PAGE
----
A portion of Tribe Mars lives together in a house in South East industrial Portland. …
Unique is a word that is used too commonly, often inappropriately. At the heart of Y La Bamba is Luz Elena Mendoza, and she is truly a spectacular individual talent. There is a spell in her words, a magic in her song. She captivates and enthralls, inducing a swaying of the body and a dancing of the soul. Though her actions are based from her concept of staying true to herself, no audience is immune to her melodies; her hymns don’t lie.
While Mendoza has been performing “since conception,” the pieces of Y La Bamba were arranged in 2007-2008. Two years after that, debut album Lupon achieved early success and recognition, especially since Chris Funk (The Decemberists, Black Prairie) volunteered to produce the album pro-bono. Mendoza would add another fan in alt-rocker Neko Case, who invited Y La Bamba to open two tours in 2011, and appeared on the band’s 2012 follow-up album (produced by Grammy winner Steve Berlin), Court The Storm. Anchored by the beautifully haunting vocals of Mendoza, all of Y La Bamba’s albums have a consistent indie meets alt-latino vibe, including their most recent six-track album, Oh, February (2013).
Luz Elena Mendoza’s two-year hiatus from Y La Bamba wasn’t really time off. She has appeared as an on-stage guest with acts including The Decemberists and has been focusing a considerable amount of energy on her visual art creations and other music projects such as Tiburones. With a renewed sense of focus, Mendoza is turning to Kickstarter to encourage fans and friends to help record the fourth studio album from Y La Bamba, Ojos Del Soul. ELEVEN caught up with Luz Elena to chat about crowdsourcing, artwork, life and influences that make this old soul unequivocally unique.
[Track Premiere via ELEVEN PDX and Hot Bone Records:]
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ELEVEN: Luz, you’ve been playing house shows forever. You played at Mississippi Studios seven or eight years ago back when that was almost more of a house show vibe when the venue was much smaller. What do you like about that more intimate experience?
Luz Elena Mendoza: How do I answer that? I just play whenever it feels good to play, if my friends ask me to play. It doesn’t matter if it’s a house show or somewhere else, it’s like the vibe is good and my friends are there, it’s like, “I’ll do it.” That’s what it’s about. It’s just building community, being able to express yourself on that capacity and have an audience that replenishes the same energy back to you. I feel like it’s: play whenever, wherever. It’s just all good. Doesn’t really matter.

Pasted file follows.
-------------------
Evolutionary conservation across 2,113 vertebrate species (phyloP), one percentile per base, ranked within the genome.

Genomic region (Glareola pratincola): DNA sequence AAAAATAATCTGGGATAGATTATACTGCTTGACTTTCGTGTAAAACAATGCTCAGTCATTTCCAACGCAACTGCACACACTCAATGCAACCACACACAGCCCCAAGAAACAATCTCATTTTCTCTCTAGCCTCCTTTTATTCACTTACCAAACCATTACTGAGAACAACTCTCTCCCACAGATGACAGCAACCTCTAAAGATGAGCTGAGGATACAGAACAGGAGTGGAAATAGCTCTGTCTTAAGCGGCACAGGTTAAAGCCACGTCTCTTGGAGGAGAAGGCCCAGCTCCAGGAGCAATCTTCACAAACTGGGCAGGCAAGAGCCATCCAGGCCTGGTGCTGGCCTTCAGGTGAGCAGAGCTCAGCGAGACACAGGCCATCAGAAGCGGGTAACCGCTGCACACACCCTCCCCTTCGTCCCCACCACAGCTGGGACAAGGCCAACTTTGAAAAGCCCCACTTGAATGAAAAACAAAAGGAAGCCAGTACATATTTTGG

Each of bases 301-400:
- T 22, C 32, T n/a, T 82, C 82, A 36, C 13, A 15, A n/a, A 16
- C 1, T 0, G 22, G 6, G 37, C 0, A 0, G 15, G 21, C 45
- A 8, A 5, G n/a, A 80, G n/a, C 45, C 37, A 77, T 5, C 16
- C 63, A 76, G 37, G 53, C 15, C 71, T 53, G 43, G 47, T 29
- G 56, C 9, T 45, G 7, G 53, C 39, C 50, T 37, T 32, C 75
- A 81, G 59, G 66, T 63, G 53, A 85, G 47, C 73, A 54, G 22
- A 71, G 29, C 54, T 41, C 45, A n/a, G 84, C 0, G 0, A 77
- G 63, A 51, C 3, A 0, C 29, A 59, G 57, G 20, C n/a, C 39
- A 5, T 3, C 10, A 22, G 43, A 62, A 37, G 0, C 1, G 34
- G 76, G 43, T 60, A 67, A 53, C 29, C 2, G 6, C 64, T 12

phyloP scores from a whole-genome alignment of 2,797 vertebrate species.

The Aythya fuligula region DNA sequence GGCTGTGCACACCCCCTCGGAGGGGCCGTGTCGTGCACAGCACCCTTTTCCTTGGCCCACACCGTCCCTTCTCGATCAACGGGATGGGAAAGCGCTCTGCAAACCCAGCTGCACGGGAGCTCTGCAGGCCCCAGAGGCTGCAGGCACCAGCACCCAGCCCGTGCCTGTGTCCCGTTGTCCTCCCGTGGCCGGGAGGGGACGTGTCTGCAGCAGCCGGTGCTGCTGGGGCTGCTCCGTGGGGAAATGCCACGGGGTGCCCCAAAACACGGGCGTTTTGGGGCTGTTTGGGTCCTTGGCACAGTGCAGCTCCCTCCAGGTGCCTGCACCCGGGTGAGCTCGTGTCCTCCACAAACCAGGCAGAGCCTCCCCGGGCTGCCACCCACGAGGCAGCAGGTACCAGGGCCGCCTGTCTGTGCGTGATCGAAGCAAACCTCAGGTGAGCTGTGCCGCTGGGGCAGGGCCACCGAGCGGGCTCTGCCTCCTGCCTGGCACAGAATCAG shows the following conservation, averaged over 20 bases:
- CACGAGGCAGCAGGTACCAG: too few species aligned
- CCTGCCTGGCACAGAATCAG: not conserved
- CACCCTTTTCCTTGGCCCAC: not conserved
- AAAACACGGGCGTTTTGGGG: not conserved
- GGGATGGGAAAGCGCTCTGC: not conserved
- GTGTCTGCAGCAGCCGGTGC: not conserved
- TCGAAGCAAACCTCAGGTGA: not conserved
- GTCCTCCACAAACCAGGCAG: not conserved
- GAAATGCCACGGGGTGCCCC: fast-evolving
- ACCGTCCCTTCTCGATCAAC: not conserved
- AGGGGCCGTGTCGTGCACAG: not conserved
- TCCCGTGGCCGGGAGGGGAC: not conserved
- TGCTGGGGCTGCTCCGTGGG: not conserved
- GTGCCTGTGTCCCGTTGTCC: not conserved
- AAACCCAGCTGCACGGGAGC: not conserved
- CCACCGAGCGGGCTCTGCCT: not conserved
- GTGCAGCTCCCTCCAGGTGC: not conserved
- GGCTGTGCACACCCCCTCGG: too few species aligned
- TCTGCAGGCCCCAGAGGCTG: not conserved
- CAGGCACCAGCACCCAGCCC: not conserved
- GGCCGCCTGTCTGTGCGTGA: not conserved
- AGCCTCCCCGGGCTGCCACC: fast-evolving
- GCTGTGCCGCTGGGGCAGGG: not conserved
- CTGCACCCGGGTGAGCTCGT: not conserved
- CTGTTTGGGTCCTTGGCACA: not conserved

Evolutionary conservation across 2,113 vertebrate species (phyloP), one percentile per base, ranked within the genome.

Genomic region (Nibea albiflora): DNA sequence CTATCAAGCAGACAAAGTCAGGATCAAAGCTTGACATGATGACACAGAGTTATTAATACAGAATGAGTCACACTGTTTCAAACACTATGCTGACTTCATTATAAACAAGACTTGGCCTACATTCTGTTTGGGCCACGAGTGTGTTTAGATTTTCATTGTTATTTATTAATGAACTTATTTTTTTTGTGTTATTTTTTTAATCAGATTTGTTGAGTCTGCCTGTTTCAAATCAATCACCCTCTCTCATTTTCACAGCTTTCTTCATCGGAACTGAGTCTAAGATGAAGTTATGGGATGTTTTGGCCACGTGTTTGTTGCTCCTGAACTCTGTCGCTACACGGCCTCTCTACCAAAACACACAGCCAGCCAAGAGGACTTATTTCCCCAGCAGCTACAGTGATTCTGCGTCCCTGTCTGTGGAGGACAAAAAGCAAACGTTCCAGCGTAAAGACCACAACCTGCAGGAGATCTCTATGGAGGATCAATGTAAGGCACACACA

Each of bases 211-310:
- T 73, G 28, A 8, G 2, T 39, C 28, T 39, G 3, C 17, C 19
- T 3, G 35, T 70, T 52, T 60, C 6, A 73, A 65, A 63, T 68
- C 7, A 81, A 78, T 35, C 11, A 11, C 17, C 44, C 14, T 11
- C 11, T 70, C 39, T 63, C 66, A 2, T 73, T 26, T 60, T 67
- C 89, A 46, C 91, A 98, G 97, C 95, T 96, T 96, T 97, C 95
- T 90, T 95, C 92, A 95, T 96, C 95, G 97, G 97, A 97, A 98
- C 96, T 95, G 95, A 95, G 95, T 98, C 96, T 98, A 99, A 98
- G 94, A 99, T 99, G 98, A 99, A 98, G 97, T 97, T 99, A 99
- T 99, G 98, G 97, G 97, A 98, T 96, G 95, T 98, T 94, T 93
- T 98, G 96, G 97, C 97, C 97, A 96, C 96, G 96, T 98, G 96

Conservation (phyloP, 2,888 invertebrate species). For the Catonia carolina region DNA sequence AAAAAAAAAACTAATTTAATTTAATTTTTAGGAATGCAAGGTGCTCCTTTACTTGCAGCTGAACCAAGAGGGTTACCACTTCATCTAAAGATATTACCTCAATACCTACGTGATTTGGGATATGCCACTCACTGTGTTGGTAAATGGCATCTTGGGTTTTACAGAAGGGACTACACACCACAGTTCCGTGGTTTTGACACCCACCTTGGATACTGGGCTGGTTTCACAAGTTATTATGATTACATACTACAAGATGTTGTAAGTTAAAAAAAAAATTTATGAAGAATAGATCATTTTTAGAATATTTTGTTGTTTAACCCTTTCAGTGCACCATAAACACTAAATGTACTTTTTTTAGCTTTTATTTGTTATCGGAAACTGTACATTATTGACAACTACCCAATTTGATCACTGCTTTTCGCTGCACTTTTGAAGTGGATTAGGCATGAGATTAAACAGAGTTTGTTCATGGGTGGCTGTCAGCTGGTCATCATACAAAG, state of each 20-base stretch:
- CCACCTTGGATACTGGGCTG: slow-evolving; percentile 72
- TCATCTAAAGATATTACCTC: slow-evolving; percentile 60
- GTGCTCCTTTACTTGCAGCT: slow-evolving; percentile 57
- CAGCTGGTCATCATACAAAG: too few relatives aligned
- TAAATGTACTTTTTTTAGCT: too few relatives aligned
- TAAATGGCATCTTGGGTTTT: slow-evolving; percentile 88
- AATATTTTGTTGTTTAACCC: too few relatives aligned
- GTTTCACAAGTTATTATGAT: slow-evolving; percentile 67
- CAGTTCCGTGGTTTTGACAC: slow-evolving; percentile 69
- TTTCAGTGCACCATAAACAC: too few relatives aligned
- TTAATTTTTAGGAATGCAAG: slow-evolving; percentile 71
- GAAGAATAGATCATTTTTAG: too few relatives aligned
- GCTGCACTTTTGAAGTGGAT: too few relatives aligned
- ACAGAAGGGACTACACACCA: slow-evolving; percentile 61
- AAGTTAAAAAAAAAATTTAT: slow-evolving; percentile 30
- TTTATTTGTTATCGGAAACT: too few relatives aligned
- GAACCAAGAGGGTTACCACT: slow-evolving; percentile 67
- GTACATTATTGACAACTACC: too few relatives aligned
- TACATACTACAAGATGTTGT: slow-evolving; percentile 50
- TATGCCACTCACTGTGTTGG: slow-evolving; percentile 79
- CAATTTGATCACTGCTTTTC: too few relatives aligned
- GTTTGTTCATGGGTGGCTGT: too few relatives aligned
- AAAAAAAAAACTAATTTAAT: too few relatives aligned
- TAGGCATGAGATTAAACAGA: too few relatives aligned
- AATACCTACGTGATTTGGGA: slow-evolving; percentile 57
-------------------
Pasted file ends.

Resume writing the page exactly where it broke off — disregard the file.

11: Has that always been your attitude towards playing shows?
11: What got you into music in the first place? How did this become the outlet in which you choose to express your creativity?
LM: I’ve been picking up instruments since I was a little kid. I played the violin. I played the clarinet. It’s just because it was just part of my makeup, I guess, I don’t know. I grew up listening to Mariachi music and [being] surrounded by Catholicism and my Hispanic roots, and what’s been beyond me. It’s just been something that has been… For me, life is a song. That’s basically the process. The process is just living life and whatever it is I appreciate through the life that I live. Definitely, whatever I create is a reflection of what it is that I’m perceiving daily.
11: When did you realize that you wanted Y La Bamba to be its own project? How did that come together and where do you see it going?
LM: That just evolved naturally. I moved to Portland and I was just playing by myself. Then I started connecting with people that I felt kindred to, and then some members were in and out. It’s just like anything. You meet people, you hang out with people that come in and out of your life, and then the next thing you know you’re totally feeding this baby. We’ve definitely started developing a sound together because that just happens when you have a relationship and when you’re bouncing things off of people; which is a beautiful thing, I think. We need collaboration. For me, it’s good to see and feel what other people are doing, like vibing, it’s communication.